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Virtual Quantification is Not True Quantification: FMTVDM-TFM©℗ Provides True Quantification for SPECT and PET

Fleming RM1*, Fleming MR1, McKusick A1 and Chaudhuri TK2

1FHHI-Omnific-Camelot, Los Angeles, CA, USA

2Eastern Virginia Medical School, Virginia

*Corresponding Author:
Richard M Fleming
FHHI-OmnificImaging-Camelot
Studio City, CA, USA
Tel: 818-210-6930
E-mail: DrRichardMFleming@gmail.com

Received date: August 08, 2018; Accepted date: August 24, 2018; Published date: August 31, 2018

Citation: Fleming RM, Fleming MR, McKusick A, Chaudhuri TK (2018) Virtual Quantification is Not True Quantification: FMTVDM-TFM©℗ Provides True Quantification for SPECT and PET. Arch Med Vol No:10 Iss No:5:2 doi: 10.21767/1989-5216.1000283

Copyright: © 2018 Fleming RM, et al. This is an open-access article distributed under the terms of the Creative Commons Attribution License, which permits unrestricted use, distribution, and reproduction in any medium, provided the original author and source are credited.

 
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Letter to Editor

Everyone is beginning to understand the Importance of Quantification for use in Medicine, particularly Nuclear Medicine. With the recent introduction of mandates by CMS, ASNC and the SNMMI for Quantification, it is not surprising that papers are beginning to be published on the topic. One recent publication by Zhao et al. demonstrates the misunderstanding that is plaguing the field of Modern Nuclear Medicine [1].

Quantification is not asking whether a tool can count, but rather whether the tool can count accurately. In the Zhao paper, the authors present several methods using phantoms and display “counts” of isotope scintillation activity and reported on the ability of the cameras being used to count. Concluding that there is a camera calibration factor, which must be applied with one such example in the paper being the counts obtained using a point source with a SPECT camera using a 128 × 128 matrix. The remainder of this LTE is applicable to all of the discussion in that paper.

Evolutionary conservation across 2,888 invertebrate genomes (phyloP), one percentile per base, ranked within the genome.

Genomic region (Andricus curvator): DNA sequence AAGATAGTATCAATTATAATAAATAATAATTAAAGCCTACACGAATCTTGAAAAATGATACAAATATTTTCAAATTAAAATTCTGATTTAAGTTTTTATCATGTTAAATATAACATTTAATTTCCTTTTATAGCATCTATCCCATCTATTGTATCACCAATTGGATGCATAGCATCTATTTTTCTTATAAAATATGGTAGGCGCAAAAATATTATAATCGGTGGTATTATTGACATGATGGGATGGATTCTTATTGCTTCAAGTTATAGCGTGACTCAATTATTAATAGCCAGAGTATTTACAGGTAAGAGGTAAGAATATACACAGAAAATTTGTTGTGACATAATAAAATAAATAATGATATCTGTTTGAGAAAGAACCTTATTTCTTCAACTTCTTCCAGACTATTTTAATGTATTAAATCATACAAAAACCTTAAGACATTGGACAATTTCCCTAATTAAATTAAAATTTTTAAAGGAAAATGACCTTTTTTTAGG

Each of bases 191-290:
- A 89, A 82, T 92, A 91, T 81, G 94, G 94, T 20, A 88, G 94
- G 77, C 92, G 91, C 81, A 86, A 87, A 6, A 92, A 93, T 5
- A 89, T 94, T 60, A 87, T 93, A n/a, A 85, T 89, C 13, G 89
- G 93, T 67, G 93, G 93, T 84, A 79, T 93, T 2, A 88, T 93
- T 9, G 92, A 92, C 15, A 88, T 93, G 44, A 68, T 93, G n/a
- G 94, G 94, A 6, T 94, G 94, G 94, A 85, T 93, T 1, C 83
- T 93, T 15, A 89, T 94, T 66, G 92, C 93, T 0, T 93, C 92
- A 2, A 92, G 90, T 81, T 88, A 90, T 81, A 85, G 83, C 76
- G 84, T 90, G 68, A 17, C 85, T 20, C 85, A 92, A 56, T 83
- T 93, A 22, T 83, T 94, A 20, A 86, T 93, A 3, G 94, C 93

Herein lies a fundamental problem with communication and definitions being used, which needs to be corrected now before these errors persist. Quantification determination is not merely a matter of asking whether the camera (our scintillation measuring tool) can count. This is like asking a child can you count and the child nods their head and then says 1, 2, 3, 6, 9, 5, 14, etc. Yes, the child can count; but not accurately.

Qualitative imaging produces a yes or no phenomenon. Yes the interpretation is that there is disease or No, the interpretation is that there isn’t disease. The consequence of this approach results in sensitivity and specificity issues. Standardization and Quantitative methods for scintillation tools, which we established first with The Fleming Method (TFM©℗), which is the first component of the Utility Patent (FMTVDM-#9566037), are related to accuracy and they do not have mathematical models to manipulate and massage the data [2,3]. Rather, the tool is calibrated as all other forms of measure are calibrated; viz. the tool is calibrated to a known unchanging standard.

As recently presented [4] and as published [5-9], for our scintillation tools to be accurate, consistent and reproducible around the world, you must calibrate these tools to a known standard.

Standards are known and unchanging! It doesn’t matter whether we are talking about a length, weight, unit of time or scintillation; the standard must be unchanging and known for the resulting quantification measurement to be considered accurate, consistent and reproducible, allowing those using the tool anywhere in the world at any time with any tool, which has been standardized using this “known” to yield the same measurement without variance. The standardization is dependent upon the tool and the known standard (FMTVDM©℗). Anything less is the child counting.

The patent (FMTVDM©℗) provides the first and only method detailing how this standardization process must be done. Using TFM©℗, the tool, in this instance a nuclear camera, is calibrated to “changes” in Isotope (the known standard) over time, which demonstrates that the tool can not only accurately measure the scintillation emission but that it can accurately measure the change in the scintillation emissions that will occur over time due to the physical constant of the Isotope decay and resulting known change in scintillation (Figure 1).

archivesofmedicine-heart-disease